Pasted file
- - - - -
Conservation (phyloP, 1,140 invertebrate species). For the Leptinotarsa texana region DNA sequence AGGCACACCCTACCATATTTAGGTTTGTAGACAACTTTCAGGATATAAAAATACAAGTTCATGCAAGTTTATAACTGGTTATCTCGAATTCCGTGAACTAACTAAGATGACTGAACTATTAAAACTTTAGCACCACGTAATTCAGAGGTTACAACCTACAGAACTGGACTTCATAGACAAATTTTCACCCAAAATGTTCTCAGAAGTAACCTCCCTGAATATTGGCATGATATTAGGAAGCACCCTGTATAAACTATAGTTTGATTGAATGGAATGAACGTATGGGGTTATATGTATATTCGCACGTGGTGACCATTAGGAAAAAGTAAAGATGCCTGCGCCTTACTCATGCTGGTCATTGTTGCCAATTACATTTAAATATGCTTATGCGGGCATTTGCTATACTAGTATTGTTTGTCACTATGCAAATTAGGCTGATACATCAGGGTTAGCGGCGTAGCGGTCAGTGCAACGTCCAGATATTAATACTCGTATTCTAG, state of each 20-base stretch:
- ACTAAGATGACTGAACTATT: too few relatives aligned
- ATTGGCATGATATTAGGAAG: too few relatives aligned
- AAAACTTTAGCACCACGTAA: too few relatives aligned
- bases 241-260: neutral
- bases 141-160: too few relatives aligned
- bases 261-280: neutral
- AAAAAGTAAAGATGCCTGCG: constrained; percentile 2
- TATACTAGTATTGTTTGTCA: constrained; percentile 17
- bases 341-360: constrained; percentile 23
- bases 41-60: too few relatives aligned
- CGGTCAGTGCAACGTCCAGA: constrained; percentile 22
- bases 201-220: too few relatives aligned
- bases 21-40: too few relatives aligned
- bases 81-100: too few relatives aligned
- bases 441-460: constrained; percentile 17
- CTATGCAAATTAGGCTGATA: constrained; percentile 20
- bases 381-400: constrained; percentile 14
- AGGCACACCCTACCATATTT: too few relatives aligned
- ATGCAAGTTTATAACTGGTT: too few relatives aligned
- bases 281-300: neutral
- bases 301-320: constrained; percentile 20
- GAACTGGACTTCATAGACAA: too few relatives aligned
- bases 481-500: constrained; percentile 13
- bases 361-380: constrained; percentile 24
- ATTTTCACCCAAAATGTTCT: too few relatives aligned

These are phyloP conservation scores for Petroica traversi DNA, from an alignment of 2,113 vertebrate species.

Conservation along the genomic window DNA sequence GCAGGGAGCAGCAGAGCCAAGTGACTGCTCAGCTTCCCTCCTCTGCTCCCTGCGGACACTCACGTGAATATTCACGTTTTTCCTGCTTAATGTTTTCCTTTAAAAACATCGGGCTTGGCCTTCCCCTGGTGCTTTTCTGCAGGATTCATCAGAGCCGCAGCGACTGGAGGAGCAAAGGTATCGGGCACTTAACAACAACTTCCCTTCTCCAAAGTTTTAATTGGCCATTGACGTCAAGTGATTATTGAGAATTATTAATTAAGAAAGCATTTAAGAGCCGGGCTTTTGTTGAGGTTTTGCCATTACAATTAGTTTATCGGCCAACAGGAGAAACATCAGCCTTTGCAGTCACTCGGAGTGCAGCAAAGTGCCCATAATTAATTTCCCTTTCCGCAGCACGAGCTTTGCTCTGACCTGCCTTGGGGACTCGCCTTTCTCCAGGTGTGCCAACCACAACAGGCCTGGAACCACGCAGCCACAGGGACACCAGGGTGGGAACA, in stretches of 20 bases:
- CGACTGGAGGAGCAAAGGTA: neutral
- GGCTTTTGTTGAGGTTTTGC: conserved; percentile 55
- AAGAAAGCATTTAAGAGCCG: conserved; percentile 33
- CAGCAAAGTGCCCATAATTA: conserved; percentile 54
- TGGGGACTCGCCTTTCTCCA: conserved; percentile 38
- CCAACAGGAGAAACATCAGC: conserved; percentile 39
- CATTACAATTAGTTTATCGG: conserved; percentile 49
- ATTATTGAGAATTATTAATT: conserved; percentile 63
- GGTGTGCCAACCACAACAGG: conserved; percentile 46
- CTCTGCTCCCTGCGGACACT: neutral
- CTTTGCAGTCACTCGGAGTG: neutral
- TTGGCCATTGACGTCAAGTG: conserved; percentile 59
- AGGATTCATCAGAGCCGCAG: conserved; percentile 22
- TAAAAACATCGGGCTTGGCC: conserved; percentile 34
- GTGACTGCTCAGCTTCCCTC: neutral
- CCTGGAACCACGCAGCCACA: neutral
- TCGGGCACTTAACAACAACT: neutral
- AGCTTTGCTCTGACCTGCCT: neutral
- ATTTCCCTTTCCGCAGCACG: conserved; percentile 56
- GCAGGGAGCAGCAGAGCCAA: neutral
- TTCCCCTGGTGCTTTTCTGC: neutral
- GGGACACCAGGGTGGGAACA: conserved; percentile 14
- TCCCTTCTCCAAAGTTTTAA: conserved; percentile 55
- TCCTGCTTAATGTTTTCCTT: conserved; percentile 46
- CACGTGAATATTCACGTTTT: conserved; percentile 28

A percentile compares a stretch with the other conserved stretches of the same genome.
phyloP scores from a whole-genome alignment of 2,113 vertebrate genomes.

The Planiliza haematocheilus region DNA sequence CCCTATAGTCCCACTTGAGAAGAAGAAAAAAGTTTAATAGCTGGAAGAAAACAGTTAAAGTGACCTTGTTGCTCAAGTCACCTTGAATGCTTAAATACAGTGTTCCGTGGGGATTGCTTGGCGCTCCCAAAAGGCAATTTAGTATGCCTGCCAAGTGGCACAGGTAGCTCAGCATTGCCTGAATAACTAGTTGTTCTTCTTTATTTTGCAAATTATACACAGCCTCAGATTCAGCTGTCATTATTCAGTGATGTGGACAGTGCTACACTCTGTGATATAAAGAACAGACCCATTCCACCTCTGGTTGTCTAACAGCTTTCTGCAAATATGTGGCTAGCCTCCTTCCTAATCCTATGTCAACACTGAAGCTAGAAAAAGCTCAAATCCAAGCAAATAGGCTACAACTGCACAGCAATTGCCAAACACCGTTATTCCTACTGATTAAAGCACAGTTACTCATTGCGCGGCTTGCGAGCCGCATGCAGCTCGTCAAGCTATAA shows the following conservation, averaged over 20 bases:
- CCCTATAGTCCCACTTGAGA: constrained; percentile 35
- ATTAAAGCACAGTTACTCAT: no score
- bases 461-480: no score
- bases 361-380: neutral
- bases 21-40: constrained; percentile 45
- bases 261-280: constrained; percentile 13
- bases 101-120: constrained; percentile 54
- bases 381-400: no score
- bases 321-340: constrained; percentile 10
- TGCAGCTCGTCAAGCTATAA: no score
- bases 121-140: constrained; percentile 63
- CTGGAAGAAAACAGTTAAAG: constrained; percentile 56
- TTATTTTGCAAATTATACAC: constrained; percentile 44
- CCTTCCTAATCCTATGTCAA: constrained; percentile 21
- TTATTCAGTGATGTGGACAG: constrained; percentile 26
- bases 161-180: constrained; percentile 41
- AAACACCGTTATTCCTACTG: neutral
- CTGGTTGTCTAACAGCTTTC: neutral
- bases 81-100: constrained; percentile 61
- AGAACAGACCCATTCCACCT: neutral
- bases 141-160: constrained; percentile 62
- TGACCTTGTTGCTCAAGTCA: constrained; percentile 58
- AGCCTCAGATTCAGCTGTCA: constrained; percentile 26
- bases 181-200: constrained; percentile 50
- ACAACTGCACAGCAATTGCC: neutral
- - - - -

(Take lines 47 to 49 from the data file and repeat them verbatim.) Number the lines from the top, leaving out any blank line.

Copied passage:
- ATTTCCCTTTCCGCAGCACG: conserved; percentile 56
- GCAGGGAGCAGCAGAGCCAA: neutral
- TTCCCCTGGTGCTTTTCTGC: neutral